*Cackles Maniacally*

Guess who just inherited a lecture on the Chanson de Roland? *Cackles maniacally some more*

For tomorrow, granted. But happily for me, I can talk about Roland until I turn blue in the face, despite having done very little work on him since, oh, second year. My boss and I have a rather predictable pattern going by now. It works like this:

1. Boss is sick for some reason.
2. Amy inherits lecture.
3. Amy cackles maniacally, takes opportunity to lecture a captive audience on the construction of masculinity. And, y’know, other relevant things. But with more genderwank and Discourse Jar terms than they would otherwise get.

Charles finds Roland dead - 14th century image

Roland dying heroically; Charles performing very masculine rituals of hysterical greif

Good things: when this happened last semester, I scripted my first lecture from woah to go, including the Star Trek jokes; the second time around I lectured straight off the PowerPoints, and, aside from breaking out in a sudden unplanned rash of Sassurian sign theory, that worked fine. So planning the next three weeks – one surprise lecture and two I was supposed to do anyway – is not nearly as daunting as it might be.

Things I’m trying to model in my lectures:

– Clear structure
– Close reading skills
– How to draw on critical sources and relate them to evidence from said close reading
– How to be quite ridiculous and still know your stuff

I’m pretty sure I do all of these reasonably well, but I’m thinking this time I need to flag up that these are my intentions: that I don’t just want to stuff information into their brains, but to give them working examples of certain academic practices. It took me a long time to start critically thinking about the lectures I attended as an undergrad; but once I did, that was one of the best forms of academic training I received. (I still attend undergrad lectures for precisely this purpose.)

I did make a point of brainstorming tutorial presentation skills with my tute group last week, and when I did so, I asked them about what made good lectures and how they could apply the same principles to their presentations.

I could give my class all copies of the tutorial marksheet and ask them to ‘mark’ my lectures? Not this week, because I won’t see them before the lecture, but perhaps next week or the week after. I wouldn’t come up very well on things like argument (I try not to lecture on a single argument; they can get single arguments from journal articles), but it might be an interesting exercise for the students. Or perhaps I will simply allocate ten minutes to talking about what they like/don’t like about my lectures. Good for me, good for them. Potentially terrible for my ego, though.


5 Responses to “*Cackles Maniacally*”

  1. Annelise Says:

    Hooray for inherited lectures! Enjoy the captive audience 🙂

    I’m curious about the dynamics of getting your class to discuss strengths and weaknesses in your lectures. I love your philosophy of modelling and flagging to demystify your skill set, linking great content consistently with its best forms of delivery… And showing the constant process of improvement at any level of scholarship. This activity would be memorable, for sure!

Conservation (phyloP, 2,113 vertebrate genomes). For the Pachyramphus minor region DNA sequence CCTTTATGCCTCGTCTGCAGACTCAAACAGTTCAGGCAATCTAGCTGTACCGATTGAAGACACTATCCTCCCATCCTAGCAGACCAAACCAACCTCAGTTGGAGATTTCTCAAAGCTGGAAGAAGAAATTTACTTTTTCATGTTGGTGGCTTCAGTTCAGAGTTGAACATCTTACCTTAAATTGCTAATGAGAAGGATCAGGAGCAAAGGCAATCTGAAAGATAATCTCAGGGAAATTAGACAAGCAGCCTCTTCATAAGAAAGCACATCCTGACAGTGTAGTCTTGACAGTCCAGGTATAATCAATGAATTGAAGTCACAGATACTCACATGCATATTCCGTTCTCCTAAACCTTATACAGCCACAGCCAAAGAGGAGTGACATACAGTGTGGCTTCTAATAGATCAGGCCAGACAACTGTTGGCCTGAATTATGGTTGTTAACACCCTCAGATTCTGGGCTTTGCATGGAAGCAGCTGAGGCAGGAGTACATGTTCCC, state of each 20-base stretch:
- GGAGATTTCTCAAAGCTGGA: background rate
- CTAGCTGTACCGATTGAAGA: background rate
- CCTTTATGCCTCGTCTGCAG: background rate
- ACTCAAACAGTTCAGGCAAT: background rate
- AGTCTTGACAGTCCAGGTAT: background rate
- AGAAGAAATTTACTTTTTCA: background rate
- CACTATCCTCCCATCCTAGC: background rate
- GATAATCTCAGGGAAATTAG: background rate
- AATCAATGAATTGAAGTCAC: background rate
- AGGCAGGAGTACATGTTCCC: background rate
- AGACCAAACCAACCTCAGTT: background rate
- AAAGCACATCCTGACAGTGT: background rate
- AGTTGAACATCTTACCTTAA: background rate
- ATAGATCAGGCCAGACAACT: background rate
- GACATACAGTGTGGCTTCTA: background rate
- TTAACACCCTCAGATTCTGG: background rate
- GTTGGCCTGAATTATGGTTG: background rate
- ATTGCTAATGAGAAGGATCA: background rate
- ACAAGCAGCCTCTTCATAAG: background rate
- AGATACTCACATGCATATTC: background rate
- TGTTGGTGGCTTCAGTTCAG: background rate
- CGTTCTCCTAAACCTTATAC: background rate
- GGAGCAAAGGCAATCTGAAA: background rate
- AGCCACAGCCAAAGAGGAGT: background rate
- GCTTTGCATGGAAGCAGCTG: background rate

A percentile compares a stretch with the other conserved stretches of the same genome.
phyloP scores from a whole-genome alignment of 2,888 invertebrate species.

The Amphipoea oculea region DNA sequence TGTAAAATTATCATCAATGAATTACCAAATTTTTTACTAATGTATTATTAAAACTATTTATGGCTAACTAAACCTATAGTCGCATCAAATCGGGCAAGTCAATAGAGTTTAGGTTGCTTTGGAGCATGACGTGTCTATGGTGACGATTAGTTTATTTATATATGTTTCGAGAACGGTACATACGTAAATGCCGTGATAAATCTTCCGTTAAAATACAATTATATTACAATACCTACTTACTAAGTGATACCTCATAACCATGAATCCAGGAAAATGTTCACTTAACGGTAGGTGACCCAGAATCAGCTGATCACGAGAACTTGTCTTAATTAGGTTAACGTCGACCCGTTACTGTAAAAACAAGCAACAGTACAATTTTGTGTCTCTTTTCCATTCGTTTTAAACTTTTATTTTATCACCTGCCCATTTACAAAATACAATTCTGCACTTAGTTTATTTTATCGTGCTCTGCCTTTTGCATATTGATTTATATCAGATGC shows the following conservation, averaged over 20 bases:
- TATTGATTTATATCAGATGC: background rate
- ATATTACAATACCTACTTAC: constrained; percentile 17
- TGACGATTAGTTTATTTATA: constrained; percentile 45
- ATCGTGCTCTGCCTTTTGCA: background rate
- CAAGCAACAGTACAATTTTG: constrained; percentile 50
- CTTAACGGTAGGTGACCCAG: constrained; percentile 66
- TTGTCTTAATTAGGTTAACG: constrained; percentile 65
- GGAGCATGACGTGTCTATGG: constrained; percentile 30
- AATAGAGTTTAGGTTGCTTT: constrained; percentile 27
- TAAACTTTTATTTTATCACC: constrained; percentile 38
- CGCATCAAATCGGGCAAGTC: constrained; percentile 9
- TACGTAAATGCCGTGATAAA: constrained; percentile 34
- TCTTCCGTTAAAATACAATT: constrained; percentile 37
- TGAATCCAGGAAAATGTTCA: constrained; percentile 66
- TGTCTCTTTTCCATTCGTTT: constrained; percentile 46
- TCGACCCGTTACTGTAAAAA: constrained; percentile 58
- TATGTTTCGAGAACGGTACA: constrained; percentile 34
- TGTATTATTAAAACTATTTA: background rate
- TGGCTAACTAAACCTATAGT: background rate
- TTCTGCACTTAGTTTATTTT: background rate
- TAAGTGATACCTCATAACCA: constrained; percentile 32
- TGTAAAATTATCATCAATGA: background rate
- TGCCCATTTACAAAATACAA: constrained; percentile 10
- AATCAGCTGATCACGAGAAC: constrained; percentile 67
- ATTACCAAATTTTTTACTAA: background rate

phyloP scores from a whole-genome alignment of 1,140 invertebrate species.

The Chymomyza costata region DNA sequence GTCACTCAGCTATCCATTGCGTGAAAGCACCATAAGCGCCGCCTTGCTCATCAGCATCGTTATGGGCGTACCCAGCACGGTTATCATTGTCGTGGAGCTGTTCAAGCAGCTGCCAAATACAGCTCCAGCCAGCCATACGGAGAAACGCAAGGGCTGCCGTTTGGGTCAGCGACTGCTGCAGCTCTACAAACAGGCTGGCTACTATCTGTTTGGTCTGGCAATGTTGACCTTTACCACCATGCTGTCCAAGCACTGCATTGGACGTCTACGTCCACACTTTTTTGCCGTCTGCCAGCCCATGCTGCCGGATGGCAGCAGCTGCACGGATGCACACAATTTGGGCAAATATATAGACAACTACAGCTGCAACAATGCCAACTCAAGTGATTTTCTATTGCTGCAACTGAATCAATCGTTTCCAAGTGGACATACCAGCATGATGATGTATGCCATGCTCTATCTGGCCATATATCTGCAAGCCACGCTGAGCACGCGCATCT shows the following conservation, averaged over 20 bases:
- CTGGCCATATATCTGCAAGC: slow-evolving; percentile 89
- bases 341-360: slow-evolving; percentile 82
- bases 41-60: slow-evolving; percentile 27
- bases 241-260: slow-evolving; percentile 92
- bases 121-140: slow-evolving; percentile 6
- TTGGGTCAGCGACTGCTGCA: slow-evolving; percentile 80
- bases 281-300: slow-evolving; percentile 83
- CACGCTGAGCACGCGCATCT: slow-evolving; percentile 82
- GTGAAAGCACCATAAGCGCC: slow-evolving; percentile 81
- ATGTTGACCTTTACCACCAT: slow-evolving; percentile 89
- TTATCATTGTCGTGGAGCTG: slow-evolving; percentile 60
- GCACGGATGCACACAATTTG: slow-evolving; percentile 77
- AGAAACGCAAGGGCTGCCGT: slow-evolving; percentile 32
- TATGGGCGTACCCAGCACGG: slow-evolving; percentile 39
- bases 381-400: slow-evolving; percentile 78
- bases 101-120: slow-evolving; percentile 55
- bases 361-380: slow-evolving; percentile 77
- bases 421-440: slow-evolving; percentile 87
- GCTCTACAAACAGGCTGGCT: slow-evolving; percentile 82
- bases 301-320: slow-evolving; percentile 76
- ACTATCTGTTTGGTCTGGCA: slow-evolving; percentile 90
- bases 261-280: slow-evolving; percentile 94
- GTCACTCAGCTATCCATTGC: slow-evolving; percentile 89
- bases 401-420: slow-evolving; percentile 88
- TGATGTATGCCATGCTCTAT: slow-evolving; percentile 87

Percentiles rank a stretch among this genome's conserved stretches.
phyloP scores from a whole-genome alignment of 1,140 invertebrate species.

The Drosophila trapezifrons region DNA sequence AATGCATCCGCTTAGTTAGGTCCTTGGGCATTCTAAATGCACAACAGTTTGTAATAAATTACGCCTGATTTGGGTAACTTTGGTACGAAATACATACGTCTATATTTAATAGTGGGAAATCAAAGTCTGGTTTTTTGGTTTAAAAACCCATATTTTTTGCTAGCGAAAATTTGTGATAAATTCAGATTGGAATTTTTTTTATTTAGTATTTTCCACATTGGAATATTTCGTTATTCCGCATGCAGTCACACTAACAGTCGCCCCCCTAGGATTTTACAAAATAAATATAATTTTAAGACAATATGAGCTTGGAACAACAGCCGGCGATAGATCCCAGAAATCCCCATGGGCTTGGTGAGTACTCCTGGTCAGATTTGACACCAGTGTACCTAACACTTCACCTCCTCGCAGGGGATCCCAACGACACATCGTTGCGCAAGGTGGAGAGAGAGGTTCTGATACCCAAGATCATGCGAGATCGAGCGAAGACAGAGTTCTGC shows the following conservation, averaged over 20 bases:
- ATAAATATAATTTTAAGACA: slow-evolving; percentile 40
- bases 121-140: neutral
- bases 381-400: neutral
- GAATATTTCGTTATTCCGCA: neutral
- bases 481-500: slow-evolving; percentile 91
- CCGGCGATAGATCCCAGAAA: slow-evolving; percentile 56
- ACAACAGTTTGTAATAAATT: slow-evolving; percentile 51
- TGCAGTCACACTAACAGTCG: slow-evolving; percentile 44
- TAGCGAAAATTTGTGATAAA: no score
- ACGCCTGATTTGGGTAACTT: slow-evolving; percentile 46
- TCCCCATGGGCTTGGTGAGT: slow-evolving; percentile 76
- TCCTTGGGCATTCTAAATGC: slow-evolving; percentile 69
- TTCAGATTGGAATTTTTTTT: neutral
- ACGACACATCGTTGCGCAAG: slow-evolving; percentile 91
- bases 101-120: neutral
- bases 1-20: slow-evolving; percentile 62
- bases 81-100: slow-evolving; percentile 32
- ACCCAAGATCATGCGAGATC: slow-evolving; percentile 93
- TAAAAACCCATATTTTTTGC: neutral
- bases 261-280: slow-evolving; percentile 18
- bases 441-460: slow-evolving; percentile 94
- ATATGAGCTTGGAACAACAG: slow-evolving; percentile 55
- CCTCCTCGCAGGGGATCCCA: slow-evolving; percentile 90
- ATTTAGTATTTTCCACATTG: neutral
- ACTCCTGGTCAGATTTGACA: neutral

Numerical marking has to be practised for a while before it becomes meaningful for most people, even though filling out a marksheet would definitely increase awareness of the whole marking process. If I were giving this task I’d only ask for comment feedback (guided by the criteria fields), which is easier to give but usually the most valuable.

    It might also be good to set an expected limit on responses. That way there’s no perceived risk of students giving too much negative feedback- making nonconstructive comments, affecting the level of respect that you need to teach well, or not feeling comfortable engaging with the task. Likewise, making positive feedback constructive and giving clear definition to this task within the rest of the tutorial. I would ask for the two best parts of the lecture, and also the two that most need improvement. These could be collected back- and then you could brainstorm generally about a few of these problems can be addressed, or good aspects achieved, in student essays and presentations. As many as you have time for around (or within) the class’ actual content.

    Would love to hear how this goes, if you do it!

    • highlyeccentric Says:

      What I’m thinking, as of this evening, is that I’ll put up the ticky-box mark sheet on the board and talk through it, and encourage them to think about things like which factors I prioritised, and whether or not that worked. I might prime a couple of my students from last semester and tell them they have to come up with one or two weak points, or some such.

  2. Annelise Says:

    I like the idea of talking about which criteria were prioritised and how effective they were. Nice and simple!

    This sounds like a helpful task for both you and the students, which is a great relational approach to teaching; more like mentoring, welcoming students into your own learning process.

    Really great teaching always seems to contain a high element of modelling, especially when you’re leading the class to discuss texts/content by asking a lot of excellent questions. It love how teacher talk that facilitates good discussions on the spot naturally involves the same thought-paths and questions that students will use when working through texts on our own- or in this case, reflecting on our own work.

  3. Other things done in lectures, or, Highly should not be allowed to improvise « The Naked Philologist Says:

    […] topic of my last couple of teaching posts, I feel something sillier is in order. When I gave the Roland lecture the other week, I didn’t end up doing a spiel about presentation methodology at the […]

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